In French, le coût = the cost.
Over the recent Labor Day weekend, we traveled up to the Bay Area to visit some of my relatives. I was dreading the potential 6+ hour drive, especially with a toddler, but Toby did really well (many thanks to all the prayers and my brother -- Toby loves his Uncle Dave!). We had a really great time reconnecting with family and even had a couple of opportunities to share about our upcoming journey.
One of the evenings, we were at a restaurant for a family dinner. We were in a semi-private space, so it was relatively "safe" for the kids to roam around. Those who know Toby know what an active kiddo he is. He's curious, adventurous, and an extrovert. With so many adults around, I must have turned my "mom alert" sensors down a notch. Ted and I were engaged in a conversation with my cousins when I decided to look around the room for Toby. I casually asked, "Where's Toby?" He wasn't within our space. I got up and peaked out at the rest of the restaurant...no Toby. Hmm...at this point, a few more of us got up to help and look for Toby. While they looked in the adjacent rooms, my eyes immediately zoned in on the front entrance: the doors were wide open...open to the streets, the darkness, strangers. I ran outside. I called out for Toby. I did a quick sweep. No Toby. I looked back inside and my heart sunk. I could tell by the looks on their faces that they hadn't found Toby yet, either. This was probably the moment when I started to panic inside. I looked back outside and yelled for Toby again. Now, I'm sure it hadn't been more than a few minutes (although it felt much longer). Then all of the sudden, my cousin came out from the back of the restaurant with a look of relief -- he had found Toby in the men's restroom. Toby had followed Uncle Dave to the restroom. He wasn't lost. He was safe. In fact, he was very happy and washing his hands...he had no idea what had been going on. Me, on the other hand...well, I was a bit frazzled inside. I tried to keep it together although I'm sure Ted and family sitting nearby could tell that I was worked up inside.
When I finally laid down to go to sleep that night, I remember looking out into the darkness with tears streaming down my face. I felt pretty traumatized. I was trying to process what had happened, what I could/should have done differently, and well...I had to stop myself from thinking about what could have happened. I simply prayed a prayer of thanks. Thank you Lord for saving Toby. Thank you that he was in safe hands. It's been a week since that night, but I've thought about it everyday.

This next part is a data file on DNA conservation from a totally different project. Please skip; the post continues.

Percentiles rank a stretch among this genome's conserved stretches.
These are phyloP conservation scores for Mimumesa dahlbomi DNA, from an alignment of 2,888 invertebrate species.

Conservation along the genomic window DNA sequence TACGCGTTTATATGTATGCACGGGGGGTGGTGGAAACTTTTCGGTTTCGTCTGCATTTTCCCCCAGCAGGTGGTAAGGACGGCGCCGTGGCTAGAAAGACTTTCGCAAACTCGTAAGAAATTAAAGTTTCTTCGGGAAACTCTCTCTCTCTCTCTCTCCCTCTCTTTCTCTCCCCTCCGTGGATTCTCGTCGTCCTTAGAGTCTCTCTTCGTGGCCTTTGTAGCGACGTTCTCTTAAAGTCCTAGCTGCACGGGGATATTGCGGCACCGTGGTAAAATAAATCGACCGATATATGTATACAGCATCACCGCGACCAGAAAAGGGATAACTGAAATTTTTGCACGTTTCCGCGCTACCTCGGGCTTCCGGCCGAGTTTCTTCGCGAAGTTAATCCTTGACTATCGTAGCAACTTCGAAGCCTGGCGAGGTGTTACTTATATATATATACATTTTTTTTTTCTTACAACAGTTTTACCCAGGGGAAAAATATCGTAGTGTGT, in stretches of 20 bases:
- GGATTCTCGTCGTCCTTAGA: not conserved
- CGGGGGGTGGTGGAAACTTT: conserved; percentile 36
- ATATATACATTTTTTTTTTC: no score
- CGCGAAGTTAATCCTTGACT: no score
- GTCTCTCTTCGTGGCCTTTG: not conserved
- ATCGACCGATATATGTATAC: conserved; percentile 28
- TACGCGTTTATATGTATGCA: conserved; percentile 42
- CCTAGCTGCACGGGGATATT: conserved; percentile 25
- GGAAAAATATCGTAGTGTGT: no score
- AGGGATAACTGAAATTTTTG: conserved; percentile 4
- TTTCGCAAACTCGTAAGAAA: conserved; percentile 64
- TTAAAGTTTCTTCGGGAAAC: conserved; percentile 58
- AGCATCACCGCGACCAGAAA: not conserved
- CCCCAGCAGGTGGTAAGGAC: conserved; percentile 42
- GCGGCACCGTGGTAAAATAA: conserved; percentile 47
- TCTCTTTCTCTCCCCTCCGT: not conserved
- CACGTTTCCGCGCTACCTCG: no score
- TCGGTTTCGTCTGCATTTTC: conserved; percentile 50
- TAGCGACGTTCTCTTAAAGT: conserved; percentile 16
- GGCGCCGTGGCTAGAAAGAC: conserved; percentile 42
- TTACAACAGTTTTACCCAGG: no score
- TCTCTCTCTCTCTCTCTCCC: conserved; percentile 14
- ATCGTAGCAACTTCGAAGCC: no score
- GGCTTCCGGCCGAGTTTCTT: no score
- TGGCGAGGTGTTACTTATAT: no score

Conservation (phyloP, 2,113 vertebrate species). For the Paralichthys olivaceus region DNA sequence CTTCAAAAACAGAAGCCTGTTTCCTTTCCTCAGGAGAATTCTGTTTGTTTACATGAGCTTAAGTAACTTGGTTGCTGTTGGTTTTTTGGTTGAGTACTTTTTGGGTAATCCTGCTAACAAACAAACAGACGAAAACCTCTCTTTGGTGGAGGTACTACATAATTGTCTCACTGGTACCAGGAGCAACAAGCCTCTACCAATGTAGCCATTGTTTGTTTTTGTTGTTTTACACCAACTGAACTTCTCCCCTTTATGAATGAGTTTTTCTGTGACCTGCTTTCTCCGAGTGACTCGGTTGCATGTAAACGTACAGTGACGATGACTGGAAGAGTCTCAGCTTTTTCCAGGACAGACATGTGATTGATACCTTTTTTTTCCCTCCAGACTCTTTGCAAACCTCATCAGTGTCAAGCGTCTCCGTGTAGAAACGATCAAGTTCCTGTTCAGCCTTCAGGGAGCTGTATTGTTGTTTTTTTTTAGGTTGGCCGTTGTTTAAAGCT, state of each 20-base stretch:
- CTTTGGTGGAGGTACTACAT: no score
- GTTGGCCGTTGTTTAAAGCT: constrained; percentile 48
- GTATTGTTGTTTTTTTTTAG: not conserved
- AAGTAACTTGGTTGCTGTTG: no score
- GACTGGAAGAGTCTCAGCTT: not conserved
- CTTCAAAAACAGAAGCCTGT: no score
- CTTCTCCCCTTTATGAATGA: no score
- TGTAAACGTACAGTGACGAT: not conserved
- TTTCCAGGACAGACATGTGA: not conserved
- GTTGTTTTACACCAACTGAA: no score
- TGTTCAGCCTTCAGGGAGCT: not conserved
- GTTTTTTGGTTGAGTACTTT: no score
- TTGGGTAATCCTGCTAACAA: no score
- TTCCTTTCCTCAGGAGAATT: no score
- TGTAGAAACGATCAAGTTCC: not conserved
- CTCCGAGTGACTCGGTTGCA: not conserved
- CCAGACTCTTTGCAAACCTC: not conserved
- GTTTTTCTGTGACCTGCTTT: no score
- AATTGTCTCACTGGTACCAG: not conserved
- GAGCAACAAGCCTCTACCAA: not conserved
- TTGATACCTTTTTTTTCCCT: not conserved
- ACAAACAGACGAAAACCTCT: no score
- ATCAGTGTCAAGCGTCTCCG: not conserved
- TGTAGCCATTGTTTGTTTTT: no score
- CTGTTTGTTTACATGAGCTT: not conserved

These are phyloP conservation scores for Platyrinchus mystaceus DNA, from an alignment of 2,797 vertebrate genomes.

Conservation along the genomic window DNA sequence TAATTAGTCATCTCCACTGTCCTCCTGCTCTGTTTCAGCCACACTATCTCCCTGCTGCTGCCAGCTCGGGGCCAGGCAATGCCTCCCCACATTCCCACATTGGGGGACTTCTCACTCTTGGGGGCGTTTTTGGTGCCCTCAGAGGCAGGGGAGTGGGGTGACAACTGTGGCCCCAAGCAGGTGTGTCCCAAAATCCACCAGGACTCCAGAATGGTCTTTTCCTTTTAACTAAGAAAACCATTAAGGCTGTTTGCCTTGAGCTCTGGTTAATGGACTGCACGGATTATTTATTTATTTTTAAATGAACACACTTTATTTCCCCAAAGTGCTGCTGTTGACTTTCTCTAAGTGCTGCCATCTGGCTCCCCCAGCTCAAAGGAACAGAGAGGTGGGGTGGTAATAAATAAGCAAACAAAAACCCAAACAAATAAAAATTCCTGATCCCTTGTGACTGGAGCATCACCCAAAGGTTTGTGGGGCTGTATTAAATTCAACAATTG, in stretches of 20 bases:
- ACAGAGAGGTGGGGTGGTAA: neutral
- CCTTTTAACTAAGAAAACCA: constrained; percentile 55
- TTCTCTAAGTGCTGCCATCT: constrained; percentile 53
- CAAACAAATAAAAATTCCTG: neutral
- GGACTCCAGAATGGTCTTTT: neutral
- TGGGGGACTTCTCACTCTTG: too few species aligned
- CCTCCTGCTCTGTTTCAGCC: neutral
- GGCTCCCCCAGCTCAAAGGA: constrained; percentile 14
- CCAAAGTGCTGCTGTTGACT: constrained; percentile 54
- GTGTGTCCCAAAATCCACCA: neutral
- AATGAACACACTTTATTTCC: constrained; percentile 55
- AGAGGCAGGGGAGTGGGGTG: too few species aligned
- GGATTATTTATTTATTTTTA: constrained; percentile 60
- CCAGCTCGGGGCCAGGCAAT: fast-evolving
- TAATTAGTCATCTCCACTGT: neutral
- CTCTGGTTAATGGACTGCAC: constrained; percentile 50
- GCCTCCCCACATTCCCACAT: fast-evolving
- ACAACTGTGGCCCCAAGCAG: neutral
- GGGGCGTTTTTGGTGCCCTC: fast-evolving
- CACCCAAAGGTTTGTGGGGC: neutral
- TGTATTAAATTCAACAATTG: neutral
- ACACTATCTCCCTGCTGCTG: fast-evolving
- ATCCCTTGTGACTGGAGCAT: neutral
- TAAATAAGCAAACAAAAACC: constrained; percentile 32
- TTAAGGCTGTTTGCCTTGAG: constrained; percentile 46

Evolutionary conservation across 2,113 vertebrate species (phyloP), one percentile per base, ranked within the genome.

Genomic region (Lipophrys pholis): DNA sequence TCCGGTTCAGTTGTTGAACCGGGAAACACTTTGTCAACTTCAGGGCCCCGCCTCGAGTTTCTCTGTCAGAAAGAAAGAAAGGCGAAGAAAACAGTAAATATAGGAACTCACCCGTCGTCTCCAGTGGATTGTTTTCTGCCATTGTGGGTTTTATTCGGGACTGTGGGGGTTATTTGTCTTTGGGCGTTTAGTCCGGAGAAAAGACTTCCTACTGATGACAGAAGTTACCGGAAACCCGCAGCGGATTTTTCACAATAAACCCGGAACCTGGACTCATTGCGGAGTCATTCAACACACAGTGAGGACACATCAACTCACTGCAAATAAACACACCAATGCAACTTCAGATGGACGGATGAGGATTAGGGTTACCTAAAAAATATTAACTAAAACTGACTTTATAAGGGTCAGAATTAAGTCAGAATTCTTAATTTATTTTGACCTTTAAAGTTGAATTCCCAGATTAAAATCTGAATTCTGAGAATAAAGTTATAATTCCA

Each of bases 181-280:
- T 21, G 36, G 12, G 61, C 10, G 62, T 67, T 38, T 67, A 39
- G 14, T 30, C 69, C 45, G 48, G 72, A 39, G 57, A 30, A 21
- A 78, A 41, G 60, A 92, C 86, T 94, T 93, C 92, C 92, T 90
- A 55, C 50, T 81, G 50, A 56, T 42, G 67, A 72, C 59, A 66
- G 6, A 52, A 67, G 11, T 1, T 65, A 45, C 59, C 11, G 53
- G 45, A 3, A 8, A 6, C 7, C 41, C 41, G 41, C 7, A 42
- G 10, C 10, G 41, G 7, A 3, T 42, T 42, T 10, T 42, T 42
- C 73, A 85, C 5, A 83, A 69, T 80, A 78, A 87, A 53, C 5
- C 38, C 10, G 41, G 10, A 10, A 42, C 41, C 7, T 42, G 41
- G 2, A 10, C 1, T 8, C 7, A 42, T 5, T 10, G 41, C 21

We're still in the comforts and familiarity of the states. We haven't moved overseas yet. Can't I change my mind? Aren't I afraid to go? Why am I taking my toddler son and newborn baby to a foreign land? What about their health and safety? They won't have the same access to health care and pretty much anything like we have here.
When God called us, He called us as a family. While He didn't call Ted and me at the same time, He did call me just as much as He called Ted. I knew that I couldn't go simply to "accompany" Ted since he's my husband. That wouldn't be enough, and we would not be able to stay on the field long-term.
Does that mean I'm not afraid? Of course not. Fear is normal, a natural expression as fragile beings. But, my God is big. He's a great, big God. And, I am a child of this great, big God. He's here with me; He's there in Burundi. And believe me, He has been working on my heart in the areas of my fears and concerns for years now. I am confident that He prepares you for whatever He has called you to.
During our orientation in late July, we were challenged to think about our fears. What am I most afraid of? Sure, I always pray for Ted, my family, those near and dear to our hearts. But, one of my deepest fears? It is that my children will get hurt or sick and/or will die in my arms. We were challenged to acknowledge our fears, AND THEN...proclaim that God's grace is and will be sufficient if and when those things happen (2 Corinthians 12:9). The truth is, there is a cost to being a follower of Christ. When we accepted His call, we died to ourselves. When we became children of God, we died to ourselves. Each day, we need to die to ourselves as this world constantly tells us to do otherwise.
The enemy will try to place lies in my mind, our minds -- he knows our weaknesses just as well as God does. He is the master of schemes and will daily try to distort what is true. BUT, we were reminded that there is always an attribute of God that can counter each and every lie. How awesome is that? We can find these truths in His Word.
I still have fears, some big and some small, some related to the unknown and some for just life here in the states. But, I pray to be like those in Hebrews 11. I pray to be like Abraham, who, "By faith Abraham, when he was tested, offered up Isaac, and he who had received the promises was in the act of offering up his only son, of whom it was said, "Through Isaac shall your offspring be named." He considered that God was able to even raise him from the dead, from which, figuratively speaking, he did receive him back."
God knows us so well though, doesn't He? And His timing is always perfect, isn't it? During service today at church, we sang a song that really touched me. Here's the chorus (and the entire song that you can hear at the end if you're interested):
I'm no longer a slave to fear.
I am a child of God.
Please continue to keep us in your prayers. It's what we need more than anything. And please let us know how you are doing, and how we can be praying more specifically for you!